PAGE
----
Cytomegalovirus (CMV)

What Is Cytomegalovirus?

Cytomegalovirus (CMV) is a common virus. Over half of adults in the U.S. have it in their body by the time they turn 40. CMV is easily spread through an infected person’s saliva or other body fluids. It’s related to the herpes virus, which gives you cold sores.

If you have a healthy immune system that can easily control the virus, it usually doesn't cause problems. But it can make people who have weakened immune systems sick.

In people who have advanced HIV, CMV can cause an eye infection called retinitis that can lead to blindness. CMV retinitis is what’s known as an AIDS-defining condition. It can also affect your intestines, esophagus, lungs, brain, or nerves.

There are different types of cytomegalovirus infection.

  • Congenital. This is when a baby gets CMV from its mother before birth.
  • Primary. This is the first time someone gets CMV. It usually doesn’t cause symptoms, but some people may have signs that look like mononucleosis.
  • Reactivation. An infection that has been dormant can become active again when your immune system is weakened. It can happen if you have advanced HIV or in situations like during treatment for cancer or for an organ transplant.

Cytomegalovirus Symptoms

Most healthy people who get CMV don't know it. If you have symptoms, they're mild and include:

Babies born with CMV might have:

If you also have advanced HIV, CMV can affect different parts of your body. You could have:

In rare cases, CMV can also cause:

  • Changes to your personality
  • Headaches
  • Trouble concentrating
  • Shortness of breath
  • Dry cough

If you have HIV, you probably won’t get sick with CMV unless your CD4 count, a type of white blood cell, is below 100.

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Cytomegalovirus Transmission

You probably won't catch CMV from casual contact. But you can get it by touching your eyes, nose, or mouth after having contact with an infected person's:

You can also get cytomegalovirus through:

  • Sexual contact
  • Blood transfusions
  • Organ transplants

CMV spreads easily in places with lots of young children, like day-care centers, so anyone who spends time there is at higher risk of getting it. You’re also more likely to get the virus if your immune system is weakened because of a medication or another health condition.

Cytomegalovirus Diagnosis

Tests can check for the virus in your blood and urine. These include CMV antigen (a part of the virus), a virus culture, or PCR (a molecular test). Serologic tests look for antibodies that your immune system makes to fight CMV, although most healthy people also have them. Your doctor can also do a biopsy -- taking tissue from your intestines, your esophagus, or your lung -- and look at it under a microscope.

An eye doctor can check for inflammation in your retina.

Imaging tests, like a CT scan, give your doctor a picture of your lungs or brain that can show changes caused by CMV.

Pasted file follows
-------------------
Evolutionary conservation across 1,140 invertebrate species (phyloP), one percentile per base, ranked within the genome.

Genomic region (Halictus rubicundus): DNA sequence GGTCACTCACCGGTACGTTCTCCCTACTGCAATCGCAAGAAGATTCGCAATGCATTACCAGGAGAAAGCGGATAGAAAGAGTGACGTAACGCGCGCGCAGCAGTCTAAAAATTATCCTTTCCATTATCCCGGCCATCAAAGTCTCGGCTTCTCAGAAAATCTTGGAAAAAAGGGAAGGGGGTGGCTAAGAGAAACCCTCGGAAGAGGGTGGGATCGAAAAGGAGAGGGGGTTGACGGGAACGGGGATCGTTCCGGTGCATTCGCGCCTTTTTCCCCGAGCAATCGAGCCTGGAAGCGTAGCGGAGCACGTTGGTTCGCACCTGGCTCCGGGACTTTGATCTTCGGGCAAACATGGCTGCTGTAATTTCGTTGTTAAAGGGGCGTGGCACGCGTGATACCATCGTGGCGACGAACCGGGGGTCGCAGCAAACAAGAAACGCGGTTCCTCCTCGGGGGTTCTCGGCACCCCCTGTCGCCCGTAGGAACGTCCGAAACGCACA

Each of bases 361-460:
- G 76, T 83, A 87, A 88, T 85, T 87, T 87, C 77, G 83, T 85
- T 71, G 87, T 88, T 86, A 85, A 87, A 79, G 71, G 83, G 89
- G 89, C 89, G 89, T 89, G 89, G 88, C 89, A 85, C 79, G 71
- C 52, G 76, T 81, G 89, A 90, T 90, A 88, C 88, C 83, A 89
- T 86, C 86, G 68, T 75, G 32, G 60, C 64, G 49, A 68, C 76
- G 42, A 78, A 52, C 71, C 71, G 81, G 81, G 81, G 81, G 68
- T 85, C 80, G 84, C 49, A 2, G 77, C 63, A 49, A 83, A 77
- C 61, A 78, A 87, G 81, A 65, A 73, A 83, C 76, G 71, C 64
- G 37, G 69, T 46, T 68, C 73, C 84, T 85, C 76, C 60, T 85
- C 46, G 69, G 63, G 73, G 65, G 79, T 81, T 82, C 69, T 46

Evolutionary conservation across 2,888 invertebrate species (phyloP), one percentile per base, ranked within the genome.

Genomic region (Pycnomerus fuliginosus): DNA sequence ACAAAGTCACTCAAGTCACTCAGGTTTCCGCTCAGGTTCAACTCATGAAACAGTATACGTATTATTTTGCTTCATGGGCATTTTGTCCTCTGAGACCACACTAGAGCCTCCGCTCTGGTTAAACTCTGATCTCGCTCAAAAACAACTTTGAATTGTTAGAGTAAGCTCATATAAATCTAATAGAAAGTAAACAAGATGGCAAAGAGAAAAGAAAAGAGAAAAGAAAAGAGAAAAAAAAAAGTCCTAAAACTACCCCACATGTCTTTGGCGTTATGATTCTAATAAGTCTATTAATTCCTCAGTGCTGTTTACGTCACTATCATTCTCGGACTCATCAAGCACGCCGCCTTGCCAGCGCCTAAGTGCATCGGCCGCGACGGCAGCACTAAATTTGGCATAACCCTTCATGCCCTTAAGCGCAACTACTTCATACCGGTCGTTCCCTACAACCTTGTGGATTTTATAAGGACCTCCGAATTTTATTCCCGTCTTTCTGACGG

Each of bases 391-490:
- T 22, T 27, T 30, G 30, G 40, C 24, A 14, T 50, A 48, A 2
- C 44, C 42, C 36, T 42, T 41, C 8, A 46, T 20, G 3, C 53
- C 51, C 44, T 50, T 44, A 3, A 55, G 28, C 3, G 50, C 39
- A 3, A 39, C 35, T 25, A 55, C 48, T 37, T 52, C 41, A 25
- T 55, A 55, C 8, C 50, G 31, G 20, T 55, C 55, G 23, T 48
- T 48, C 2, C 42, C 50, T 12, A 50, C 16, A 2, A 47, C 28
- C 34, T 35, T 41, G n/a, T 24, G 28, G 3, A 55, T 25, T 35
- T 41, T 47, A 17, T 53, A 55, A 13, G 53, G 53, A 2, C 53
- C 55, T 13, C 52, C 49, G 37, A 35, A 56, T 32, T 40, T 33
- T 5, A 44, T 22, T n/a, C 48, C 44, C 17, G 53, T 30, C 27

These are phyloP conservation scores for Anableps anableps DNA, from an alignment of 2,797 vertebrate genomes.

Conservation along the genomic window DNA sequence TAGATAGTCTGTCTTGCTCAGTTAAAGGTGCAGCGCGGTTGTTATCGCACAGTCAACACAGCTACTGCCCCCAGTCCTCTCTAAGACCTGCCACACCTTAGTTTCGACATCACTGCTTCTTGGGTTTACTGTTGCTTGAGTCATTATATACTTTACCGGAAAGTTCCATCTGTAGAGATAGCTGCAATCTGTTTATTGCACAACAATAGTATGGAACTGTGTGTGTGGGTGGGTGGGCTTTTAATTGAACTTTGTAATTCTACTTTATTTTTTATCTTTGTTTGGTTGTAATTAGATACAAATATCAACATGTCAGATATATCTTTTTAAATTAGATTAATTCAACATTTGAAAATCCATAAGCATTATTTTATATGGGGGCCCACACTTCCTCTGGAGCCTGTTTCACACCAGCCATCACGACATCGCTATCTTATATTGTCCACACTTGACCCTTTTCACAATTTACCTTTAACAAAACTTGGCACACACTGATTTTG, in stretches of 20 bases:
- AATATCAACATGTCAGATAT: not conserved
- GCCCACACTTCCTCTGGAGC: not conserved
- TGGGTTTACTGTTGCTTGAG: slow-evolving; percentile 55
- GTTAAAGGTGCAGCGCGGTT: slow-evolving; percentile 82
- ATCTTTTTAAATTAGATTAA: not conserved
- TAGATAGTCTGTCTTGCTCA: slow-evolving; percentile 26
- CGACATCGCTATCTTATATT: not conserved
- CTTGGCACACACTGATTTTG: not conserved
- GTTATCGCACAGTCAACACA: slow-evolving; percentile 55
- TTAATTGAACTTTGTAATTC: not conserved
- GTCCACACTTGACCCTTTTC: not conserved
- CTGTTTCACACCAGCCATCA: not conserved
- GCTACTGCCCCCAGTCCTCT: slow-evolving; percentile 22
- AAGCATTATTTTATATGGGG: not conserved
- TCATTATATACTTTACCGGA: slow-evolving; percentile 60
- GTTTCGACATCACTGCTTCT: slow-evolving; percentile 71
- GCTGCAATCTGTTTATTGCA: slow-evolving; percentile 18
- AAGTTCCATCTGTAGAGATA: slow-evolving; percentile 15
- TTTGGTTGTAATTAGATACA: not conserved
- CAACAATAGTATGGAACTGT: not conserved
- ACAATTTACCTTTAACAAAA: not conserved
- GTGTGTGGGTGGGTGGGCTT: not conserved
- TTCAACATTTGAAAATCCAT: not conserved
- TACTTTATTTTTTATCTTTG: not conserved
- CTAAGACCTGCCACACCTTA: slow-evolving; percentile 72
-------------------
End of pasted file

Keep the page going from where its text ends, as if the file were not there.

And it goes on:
Cytomegalovirus Treatment

When you have retinitis because of CMV, your doctor may give you strong medications intravenously (through a vein) for a couple of weeks, a process called induction therapy. After a while, they may switch you to pills.

You might have medication injected into your eye if your eyesight is in danger.

Your doctor might prescribe drugs including:

These drugs generally can't cure the disease if you have advanced HIV, but they can control it while you get antiretroviral therapy (ART) for your HIV infection.

Depending on the medicine, you could have side effects including:

Most important, if you take ART early in an HIV infection, the drugs will keep it from getting worse and will keep you from getting CMV in the first place.

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Cytomegalovirus Complications

It’s rare, but CMV can cause complications including:

In people with HIV, complications include:

Complications in babies born with CMV include:

Cytomegalovirus Prevention

CMV was once the most common viral opportunistic infection -- illnesses that are worse or happen more often in people with weakened immune systems -- tied to HIV. Now, ART can help keep your CD4 count up and your immune system strong. It can also help stop retinitis from coming back.

If you have advanced HIV, your doctor might also give you medicine to prevent CMV. But it's expensive, sometimes causes severe side effects, and may not work well. The most important thing is to take your ART medications.

Talk to your doctor about your chance of getting CMV if you're having a blood transfusion.

WebMD Medical Reference Reviewed by Neha Pathak, MD on December 02, 2019

Sources

SOURCES:

CDC: "Frequently Asked Questions about CMV," "About CMV," "You Can Prevent CMV."

AIDS Treatment Data Network: "Cytomegalovirus."

eMedicine: "Cytomegalovirus."

American Academy of Family Physicians: "Cytomegalovirus."

UCSF Center for HIV Information: "Cytomegalovirus and HIV."

National Library of Medicine MedlinePlus Drugs & Supplements: "Valganciclovir."

News release, FDA.

National CMV Foundation: “CMV Transmission,” “Potential Outcomes of Congenital CMV.”

Nemours/KidsHealth: “Cytomegalovirus (CMV).”

Merck Manual Consumer Version: “Cytomegalovirus (CMV) Infection.”

American Association for Clinical Chemistry: “Cytomegalovirus (CMV) Tests.”

AIDS Info: “CD4 T Lymphocyte,” “What is an Opportunistic Infection?”

Australian Department of Health: “Cytomegalovirus.”

Infectious Diseases and Therapy: “Who Is the Patient at Risk of CMV Recurrence: A Review of the Current Scientific Evidence with a Focus on Hematopoietic Cell Transplantation.”

Mayo Clinic: “Cytomegalovirus (CMV) infection.”

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